Fresh off of a victory against Madison Square Garden, Times archicritic Michael Kimmelman has taken on a new foe: Bloomberg's plan to rezone 73 blocks of Midtown East, which would effectively call for new, tall office buildings to replace older, inefficient ones. He outlines myriad faults of the proposal, which is making its way through the city's approval process now, and so we've boiled it down into his three most cutting critiques.
1) The plan doesn't prioritize the street life around the neighborhood's buildings: "This means mass transit, pedestrian-friendly streets, social diversity, neighborhoods that don't shut down after 5 p.m., parks and landmarks like Grand Central Terminal and the Chrysler Building." Obvi, we're going to need more trains, better trains, and better infrastructure for thousands of new commuters.
2) The plan doesn't take into account that we don't necessarily need more office buildings, especially given that lots of businesses (like Google and others) have intentionally opted for other neighborhoods with, shall we say, more character: "The administration's rezoning plan imagines Fortune 500 companies demanding millions of square feet for giant new headquarters in glass towers on Park Avenue, as if this were 1965. There may well be some demand for those spaces. But how much demand, without the neighborhood amenities and services that led Google and other companies to look outside Midtown? "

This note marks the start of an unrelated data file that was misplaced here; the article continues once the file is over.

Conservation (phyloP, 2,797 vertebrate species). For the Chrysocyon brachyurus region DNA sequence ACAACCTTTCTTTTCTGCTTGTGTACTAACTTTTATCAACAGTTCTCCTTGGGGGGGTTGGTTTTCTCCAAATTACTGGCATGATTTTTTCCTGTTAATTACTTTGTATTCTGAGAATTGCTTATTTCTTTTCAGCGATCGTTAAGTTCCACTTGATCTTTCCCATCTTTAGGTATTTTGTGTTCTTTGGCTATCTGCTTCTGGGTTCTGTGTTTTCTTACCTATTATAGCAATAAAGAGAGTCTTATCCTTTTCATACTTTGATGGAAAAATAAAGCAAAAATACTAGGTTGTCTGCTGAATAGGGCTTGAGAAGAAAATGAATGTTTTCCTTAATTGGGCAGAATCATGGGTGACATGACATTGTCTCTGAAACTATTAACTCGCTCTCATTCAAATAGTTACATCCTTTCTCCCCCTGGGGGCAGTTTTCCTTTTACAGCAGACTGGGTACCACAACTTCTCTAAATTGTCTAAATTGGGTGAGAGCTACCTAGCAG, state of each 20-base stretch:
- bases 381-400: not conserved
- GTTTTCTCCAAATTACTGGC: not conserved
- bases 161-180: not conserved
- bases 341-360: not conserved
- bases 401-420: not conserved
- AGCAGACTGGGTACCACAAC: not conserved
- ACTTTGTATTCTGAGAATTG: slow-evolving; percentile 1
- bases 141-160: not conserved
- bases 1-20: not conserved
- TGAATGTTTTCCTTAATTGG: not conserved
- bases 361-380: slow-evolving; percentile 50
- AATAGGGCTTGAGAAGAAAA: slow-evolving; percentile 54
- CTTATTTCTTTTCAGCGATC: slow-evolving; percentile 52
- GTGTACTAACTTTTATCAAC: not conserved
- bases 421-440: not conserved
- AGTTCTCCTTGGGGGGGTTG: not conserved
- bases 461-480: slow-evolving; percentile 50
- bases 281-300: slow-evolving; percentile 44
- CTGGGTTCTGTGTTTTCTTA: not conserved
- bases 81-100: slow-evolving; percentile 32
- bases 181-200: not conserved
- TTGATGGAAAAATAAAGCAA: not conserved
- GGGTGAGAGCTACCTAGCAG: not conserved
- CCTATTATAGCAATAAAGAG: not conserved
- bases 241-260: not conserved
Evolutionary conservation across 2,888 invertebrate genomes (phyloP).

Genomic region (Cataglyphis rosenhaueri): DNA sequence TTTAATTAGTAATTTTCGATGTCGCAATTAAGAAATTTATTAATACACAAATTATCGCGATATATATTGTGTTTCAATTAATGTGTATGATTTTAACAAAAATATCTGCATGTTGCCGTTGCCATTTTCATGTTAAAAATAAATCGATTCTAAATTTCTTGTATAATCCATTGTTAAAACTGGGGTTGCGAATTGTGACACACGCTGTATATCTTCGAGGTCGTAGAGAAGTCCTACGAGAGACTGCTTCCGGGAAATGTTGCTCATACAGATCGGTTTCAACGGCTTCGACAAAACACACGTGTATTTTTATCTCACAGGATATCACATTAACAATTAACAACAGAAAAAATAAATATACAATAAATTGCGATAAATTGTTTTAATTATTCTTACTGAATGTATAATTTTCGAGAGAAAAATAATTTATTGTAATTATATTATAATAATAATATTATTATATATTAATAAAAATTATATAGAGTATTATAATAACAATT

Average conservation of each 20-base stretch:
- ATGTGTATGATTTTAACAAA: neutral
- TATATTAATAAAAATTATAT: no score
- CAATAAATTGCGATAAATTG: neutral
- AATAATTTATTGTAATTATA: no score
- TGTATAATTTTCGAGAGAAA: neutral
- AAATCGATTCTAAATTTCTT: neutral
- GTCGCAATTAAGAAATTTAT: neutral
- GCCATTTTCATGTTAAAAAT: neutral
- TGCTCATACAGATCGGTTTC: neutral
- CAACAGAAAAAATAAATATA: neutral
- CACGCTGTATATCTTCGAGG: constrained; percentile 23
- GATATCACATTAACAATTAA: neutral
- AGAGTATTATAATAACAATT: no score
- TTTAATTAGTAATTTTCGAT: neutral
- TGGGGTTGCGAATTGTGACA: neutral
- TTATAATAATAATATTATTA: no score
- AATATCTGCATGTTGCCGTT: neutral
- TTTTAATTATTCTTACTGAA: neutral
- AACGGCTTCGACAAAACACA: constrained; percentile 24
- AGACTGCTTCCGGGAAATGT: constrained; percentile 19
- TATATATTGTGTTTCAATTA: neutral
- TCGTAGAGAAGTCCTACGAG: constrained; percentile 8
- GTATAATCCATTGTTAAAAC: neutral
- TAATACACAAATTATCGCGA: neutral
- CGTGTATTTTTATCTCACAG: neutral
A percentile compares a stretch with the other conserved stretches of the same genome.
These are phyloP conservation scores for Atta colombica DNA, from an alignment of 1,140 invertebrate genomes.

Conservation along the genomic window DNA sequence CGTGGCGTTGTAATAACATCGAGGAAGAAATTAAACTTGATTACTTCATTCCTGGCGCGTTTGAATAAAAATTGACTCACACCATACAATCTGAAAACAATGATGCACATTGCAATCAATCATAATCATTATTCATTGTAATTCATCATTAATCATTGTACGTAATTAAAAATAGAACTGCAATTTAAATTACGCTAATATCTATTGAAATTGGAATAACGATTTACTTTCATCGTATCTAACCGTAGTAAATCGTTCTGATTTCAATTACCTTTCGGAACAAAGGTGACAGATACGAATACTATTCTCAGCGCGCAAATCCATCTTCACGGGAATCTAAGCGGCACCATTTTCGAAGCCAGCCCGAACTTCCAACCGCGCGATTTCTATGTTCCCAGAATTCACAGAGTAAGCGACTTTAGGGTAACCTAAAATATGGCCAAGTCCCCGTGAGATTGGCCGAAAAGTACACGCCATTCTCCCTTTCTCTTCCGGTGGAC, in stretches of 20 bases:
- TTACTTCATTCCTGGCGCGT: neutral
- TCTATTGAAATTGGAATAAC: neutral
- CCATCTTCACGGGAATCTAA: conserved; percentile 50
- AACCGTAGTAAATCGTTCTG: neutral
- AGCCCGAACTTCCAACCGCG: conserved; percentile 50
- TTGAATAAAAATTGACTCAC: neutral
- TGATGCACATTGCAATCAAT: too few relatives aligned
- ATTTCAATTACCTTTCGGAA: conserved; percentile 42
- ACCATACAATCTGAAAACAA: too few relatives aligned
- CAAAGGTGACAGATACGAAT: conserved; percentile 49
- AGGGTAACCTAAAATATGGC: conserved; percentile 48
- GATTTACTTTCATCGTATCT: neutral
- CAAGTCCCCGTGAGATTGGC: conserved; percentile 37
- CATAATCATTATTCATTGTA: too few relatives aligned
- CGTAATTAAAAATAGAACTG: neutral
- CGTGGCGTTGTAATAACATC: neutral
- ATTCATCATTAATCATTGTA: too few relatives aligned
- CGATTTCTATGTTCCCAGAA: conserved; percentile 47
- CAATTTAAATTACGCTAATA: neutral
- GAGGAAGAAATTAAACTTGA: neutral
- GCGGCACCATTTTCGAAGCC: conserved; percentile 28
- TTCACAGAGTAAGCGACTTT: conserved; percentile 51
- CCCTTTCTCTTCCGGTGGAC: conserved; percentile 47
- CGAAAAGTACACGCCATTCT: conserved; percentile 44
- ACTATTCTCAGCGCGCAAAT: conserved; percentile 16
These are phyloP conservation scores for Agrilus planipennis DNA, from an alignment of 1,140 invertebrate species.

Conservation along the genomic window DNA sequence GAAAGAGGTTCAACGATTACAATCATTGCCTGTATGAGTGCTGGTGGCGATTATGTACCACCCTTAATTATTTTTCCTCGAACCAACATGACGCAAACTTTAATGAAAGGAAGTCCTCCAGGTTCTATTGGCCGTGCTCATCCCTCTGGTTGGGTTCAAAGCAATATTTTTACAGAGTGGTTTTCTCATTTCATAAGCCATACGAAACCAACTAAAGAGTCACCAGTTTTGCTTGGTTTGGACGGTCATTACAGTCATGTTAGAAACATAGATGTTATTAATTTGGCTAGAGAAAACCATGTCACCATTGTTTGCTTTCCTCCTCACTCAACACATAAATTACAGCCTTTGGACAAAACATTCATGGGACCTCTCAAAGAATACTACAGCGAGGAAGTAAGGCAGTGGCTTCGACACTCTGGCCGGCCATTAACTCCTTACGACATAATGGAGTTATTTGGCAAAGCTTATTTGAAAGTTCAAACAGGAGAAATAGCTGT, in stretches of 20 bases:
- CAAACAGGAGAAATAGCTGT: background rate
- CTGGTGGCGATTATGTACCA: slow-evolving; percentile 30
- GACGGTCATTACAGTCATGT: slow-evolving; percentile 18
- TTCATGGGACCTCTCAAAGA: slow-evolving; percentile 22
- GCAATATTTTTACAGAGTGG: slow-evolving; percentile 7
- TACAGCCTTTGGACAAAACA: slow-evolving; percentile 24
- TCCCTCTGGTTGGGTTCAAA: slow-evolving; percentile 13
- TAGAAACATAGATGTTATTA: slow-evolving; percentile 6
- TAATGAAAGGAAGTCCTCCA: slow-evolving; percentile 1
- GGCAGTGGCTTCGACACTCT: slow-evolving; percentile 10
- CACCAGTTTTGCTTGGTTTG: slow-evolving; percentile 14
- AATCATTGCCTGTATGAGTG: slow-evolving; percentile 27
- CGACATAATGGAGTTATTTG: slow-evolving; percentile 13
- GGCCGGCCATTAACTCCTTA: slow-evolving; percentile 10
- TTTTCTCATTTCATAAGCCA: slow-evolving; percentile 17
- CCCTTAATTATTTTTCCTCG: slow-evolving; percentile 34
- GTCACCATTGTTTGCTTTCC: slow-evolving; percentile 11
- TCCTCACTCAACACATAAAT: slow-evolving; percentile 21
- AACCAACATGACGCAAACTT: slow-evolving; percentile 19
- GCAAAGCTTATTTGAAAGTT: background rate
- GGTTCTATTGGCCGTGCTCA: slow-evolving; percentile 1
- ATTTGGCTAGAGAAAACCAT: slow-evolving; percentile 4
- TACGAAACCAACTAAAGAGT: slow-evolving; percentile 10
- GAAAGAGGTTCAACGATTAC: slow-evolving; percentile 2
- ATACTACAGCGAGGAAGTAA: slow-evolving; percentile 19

3) The plan, in fact, can wait. With major commercial space opening up at One World Trade Center and its environs, as well as Hudson Yards, why take away potential tenants from those lease-seeking areas?
Kimmelman concludes that the plan, as a whole, is pro-developer and anti-public opinion. Oh snap. Now it's on borough president Scott Stringer's hands before it goes before the City Council for a full vote. Now, what'll they say?
· The Plan to Swallow Midtown [NYT]
· All Midtown East rezoning coverage [Curbed]